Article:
This cluster of islands on the southern fringe of The Bahamas is one of the last frontier outposts that can be reached relatively quickly from the U.S. mainland. Their remoteness is one of the most compelling reasons to visit -- that, and a chance to see life in The Bahamas the way it used to be. Some of the islands are proud to proclaim that "we are as we were when Columbus first landed here" -- an exaggeration, of course, but one that contains a kernel of truth.

The Southern Bahamas have a colorful history. In the 18th century, Loyalists from the Carolinas and Virginia came here with slave labor and settled many of the islands. They had thriving cotton plantations for about 20 years until blight struck, killing crops and destroying the industry. In 1834, the United Kingdom Emancipation Act freed slaves throughout the British Empire. When the Loyalists moved on to more fertile ground, they often left behind emancipated slaves, who then had to eke out a living as best they could.

With some notable exceptions, such as Long Island, tourism developers have stayed clear of these isles. However, they offer enormous potential, as most of them have excellent beaches, good fishing, and fine dive sites.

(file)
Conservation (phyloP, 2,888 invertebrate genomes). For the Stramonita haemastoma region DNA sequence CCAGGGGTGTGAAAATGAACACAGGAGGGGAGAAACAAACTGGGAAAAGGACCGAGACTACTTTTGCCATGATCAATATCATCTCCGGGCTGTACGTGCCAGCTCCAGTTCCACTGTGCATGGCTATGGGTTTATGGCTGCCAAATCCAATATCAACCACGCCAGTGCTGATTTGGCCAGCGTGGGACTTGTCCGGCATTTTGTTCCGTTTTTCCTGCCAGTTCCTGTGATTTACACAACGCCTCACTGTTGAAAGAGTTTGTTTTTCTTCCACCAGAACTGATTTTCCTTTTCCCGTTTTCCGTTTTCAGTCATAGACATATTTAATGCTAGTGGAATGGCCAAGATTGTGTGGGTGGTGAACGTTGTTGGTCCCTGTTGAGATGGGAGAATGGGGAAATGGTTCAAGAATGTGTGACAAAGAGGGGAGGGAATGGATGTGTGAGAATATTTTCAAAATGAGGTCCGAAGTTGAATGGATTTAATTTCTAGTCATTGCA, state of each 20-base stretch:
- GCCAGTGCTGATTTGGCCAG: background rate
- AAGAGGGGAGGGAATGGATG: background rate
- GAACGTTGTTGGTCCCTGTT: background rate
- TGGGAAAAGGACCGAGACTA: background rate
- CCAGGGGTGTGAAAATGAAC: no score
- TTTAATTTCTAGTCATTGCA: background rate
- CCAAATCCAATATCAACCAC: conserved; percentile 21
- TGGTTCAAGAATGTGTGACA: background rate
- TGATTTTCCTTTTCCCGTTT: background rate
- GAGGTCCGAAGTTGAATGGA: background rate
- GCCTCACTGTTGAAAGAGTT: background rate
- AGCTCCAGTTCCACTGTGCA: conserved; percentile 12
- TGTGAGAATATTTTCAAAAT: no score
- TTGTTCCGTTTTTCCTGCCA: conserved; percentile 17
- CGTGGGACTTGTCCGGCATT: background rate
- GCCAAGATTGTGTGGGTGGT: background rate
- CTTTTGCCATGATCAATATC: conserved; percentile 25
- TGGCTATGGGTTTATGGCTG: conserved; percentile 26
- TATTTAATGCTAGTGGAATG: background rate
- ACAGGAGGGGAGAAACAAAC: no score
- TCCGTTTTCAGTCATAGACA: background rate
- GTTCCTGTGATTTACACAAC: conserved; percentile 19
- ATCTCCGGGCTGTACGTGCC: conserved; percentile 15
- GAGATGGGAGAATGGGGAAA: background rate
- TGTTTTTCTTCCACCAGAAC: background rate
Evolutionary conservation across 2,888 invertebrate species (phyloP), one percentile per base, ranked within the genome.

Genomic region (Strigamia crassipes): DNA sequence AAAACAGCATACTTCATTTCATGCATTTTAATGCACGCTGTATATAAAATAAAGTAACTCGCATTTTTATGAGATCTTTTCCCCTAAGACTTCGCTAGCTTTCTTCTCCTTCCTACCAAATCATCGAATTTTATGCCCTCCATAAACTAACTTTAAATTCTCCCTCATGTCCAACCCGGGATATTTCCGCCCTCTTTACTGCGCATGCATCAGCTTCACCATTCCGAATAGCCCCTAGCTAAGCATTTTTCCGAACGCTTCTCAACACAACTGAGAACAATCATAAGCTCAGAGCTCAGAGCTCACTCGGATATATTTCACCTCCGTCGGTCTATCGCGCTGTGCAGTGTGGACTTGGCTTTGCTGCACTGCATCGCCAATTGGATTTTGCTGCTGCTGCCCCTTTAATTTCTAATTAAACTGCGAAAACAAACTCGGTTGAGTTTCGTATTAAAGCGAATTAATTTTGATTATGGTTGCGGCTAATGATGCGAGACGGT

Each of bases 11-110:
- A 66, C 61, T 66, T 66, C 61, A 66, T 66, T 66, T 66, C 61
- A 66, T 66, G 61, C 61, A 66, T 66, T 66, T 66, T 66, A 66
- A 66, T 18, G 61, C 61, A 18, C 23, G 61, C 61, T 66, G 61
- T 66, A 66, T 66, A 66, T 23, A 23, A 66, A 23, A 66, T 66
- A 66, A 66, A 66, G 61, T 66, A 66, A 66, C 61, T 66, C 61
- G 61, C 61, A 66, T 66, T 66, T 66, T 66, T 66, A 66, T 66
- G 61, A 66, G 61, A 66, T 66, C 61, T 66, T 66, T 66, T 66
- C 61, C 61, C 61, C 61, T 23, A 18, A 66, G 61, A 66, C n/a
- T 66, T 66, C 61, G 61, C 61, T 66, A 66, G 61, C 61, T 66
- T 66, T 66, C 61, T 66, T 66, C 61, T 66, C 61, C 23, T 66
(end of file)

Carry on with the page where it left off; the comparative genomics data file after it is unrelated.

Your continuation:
If you're considering visiting any of these islands, be forewarned that transportation is inconvenient and that accommodations are rather limited. For these and other reasons involving the scarcity of tourist facilities, yachters and other boaters comprise the majority of visitors, since they can eat and sleep aboard their vessels.

Many changes are in the wind for the Southern Bahamas. Right now, however, there's almost no traffic, no banks, no lawyers. There are, however, mosquitoes, so bring a good insect repellent and a long-sleeved shirt for protection.